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The limits of the Tiananmen question

This micro-column was written by an outside contributor. It was first published on Nov. 28 in Flagship, our daily newsletter that distills what’s happening in the world into a concise, insightful morning read.

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Jeffrey Wasserstrom is a professor of history at UC Irvine. He tweets at @jwassers.

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Flick/Kevin Lim

During Hong Kong’s 2014 Umbrella movement, variations on the same question kept popping up in international media: China hasn’t seen protests like this since 1989. Is this a replay of Tiananmen?

It came up again in 2019, when Hong Kong saw bigger and longer lasting protests. And it is happening yet again now. There’s no problem with the comparison itself. The statement doesn’t imply that a new event is directly comparable to the 1989 Tiananmen tragedy, in which soldiers and tanks crushed youthful democratic dreamers.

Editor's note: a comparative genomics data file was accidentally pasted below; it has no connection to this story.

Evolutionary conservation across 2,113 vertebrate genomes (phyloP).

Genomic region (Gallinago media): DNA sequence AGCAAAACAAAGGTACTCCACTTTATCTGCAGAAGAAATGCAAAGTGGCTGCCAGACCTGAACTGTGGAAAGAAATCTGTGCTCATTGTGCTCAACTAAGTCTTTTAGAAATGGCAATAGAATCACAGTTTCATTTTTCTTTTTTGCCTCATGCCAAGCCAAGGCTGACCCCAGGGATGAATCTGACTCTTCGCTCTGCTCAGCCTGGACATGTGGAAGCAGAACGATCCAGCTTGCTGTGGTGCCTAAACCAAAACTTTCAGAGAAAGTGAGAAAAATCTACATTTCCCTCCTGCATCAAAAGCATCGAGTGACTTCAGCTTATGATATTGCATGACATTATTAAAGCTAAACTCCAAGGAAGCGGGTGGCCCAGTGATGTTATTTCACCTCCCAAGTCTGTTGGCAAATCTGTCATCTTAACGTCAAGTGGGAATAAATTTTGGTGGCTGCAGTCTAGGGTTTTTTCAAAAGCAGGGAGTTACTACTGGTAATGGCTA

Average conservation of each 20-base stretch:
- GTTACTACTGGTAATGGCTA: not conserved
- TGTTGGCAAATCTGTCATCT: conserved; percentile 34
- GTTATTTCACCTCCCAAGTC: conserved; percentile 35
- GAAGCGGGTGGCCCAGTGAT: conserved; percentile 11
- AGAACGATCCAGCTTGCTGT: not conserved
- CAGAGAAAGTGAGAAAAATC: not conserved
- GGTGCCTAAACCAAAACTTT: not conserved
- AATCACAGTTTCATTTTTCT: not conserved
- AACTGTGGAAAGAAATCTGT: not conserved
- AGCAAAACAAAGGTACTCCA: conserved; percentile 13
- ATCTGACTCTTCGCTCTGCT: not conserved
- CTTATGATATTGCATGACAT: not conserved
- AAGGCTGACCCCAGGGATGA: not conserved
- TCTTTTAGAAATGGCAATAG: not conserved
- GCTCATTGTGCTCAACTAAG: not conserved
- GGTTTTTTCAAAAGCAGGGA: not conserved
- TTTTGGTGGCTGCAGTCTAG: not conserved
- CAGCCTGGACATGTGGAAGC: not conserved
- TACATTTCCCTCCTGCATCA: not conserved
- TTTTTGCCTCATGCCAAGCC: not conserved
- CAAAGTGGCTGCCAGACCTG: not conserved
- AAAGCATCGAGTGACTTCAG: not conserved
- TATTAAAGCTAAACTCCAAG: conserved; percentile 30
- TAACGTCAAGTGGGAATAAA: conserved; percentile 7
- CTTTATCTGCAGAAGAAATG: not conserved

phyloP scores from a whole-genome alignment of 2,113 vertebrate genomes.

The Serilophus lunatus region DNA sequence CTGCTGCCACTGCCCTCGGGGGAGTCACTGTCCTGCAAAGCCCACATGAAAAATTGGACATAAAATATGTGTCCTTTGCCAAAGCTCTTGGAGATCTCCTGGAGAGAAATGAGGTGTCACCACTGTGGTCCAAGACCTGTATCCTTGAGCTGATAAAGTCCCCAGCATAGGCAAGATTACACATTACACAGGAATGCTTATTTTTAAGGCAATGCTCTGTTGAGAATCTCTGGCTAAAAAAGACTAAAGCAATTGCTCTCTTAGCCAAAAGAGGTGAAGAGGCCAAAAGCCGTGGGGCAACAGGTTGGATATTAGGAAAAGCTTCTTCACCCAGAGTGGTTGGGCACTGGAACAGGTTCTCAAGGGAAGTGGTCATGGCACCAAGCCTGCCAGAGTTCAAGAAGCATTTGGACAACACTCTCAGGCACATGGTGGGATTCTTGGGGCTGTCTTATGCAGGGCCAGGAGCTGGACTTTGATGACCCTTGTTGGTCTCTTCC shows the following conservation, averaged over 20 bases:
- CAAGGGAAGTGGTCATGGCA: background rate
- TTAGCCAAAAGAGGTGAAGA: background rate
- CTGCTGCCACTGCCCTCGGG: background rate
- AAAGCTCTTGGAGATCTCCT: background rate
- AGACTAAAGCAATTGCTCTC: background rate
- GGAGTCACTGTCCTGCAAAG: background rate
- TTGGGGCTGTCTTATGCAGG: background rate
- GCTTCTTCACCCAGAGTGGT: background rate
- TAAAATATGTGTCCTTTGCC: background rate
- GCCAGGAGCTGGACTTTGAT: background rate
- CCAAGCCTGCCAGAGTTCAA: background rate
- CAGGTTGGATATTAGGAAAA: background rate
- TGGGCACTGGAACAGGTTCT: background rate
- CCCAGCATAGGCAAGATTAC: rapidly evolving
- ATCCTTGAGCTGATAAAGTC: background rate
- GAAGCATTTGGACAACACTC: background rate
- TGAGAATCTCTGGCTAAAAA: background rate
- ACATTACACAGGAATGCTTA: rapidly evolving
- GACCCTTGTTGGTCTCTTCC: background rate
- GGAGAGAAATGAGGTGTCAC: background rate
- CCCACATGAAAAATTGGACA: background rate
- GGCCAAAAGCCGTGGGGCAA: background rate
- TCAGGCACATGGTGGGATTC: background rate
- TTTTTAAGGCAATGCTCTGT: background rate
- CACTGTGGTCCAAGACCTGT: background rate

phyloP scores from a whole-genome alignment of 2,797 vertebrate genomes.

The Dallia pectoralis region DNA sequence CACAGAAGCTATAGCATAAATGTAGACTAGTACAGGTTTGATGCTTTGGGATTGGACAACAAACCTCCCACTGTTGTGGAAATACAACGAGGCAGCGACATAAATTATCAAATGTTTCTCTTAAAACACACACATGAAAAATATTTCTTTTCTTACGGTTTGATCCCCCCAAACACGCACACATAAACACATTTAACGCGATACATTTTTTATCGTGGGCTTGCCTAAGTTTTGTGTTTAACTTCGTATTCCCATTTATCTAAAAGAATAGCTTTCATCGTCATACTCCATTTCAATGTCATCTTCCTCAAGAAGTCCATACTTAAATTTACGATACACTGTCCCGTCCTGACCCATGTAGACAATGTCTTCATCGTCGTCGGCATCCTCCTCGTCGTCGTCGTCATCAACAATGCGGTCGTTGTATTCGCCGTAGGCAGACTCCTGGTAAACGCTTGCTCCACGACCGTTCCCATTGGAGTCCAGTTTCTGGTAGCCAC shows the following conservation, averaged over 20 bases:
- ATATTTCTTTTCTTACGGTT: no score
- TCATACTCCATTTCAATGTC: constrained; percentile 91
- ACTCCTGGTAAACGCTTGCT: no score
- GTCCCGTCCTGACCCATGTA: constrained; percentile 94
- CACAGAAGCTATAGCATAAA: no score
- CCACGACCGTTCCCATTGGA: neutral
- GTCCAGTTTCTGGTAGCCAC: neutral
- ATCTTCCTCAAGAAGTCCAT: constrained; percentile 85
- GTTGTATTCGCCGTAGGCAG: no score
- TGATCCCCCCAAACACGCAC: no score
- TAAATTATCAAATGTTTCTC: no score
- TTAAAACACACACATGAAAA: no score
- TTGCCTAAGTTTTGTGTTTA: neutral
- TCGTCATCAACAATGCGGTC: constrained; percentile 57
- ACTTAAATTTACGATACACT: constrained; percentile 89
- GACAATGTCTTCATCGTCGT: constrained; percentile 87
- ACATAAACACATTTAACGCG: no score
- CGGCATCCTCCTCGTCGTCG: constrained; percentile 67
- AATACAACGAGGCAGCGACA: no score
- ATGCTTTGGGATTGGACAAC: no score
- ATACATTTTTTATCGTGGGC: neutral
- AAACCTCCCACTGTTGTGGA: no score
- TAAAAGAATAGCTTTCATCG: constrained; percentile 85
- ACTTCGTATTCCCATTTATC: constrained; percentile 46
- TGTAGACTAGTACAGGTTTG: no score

The problems come with the question. It encourages us to think only of past and present parallels and continuities, to overlook major differences and ruptures.

Important contrasts are always present, relating to everything from mixes of grievances to modes of expression. The Hong Kong struggles, unlike the 1989 one, did not affect other parts of China, for example. And there is no sign now of a divide within the ruling elite giving an incipient movement the space to grow, a key factor at the time of Tiananmen.

There’s value in placing major protest surges in China side by side. But this needs to be done with care, looking for dissimilarities as well as similarities. Even then, lessons from a past upheaval are imperfect: Hong Kong’s 2019 protests, after all, ended tragically, but in an entirely different way than the protests in 1989.

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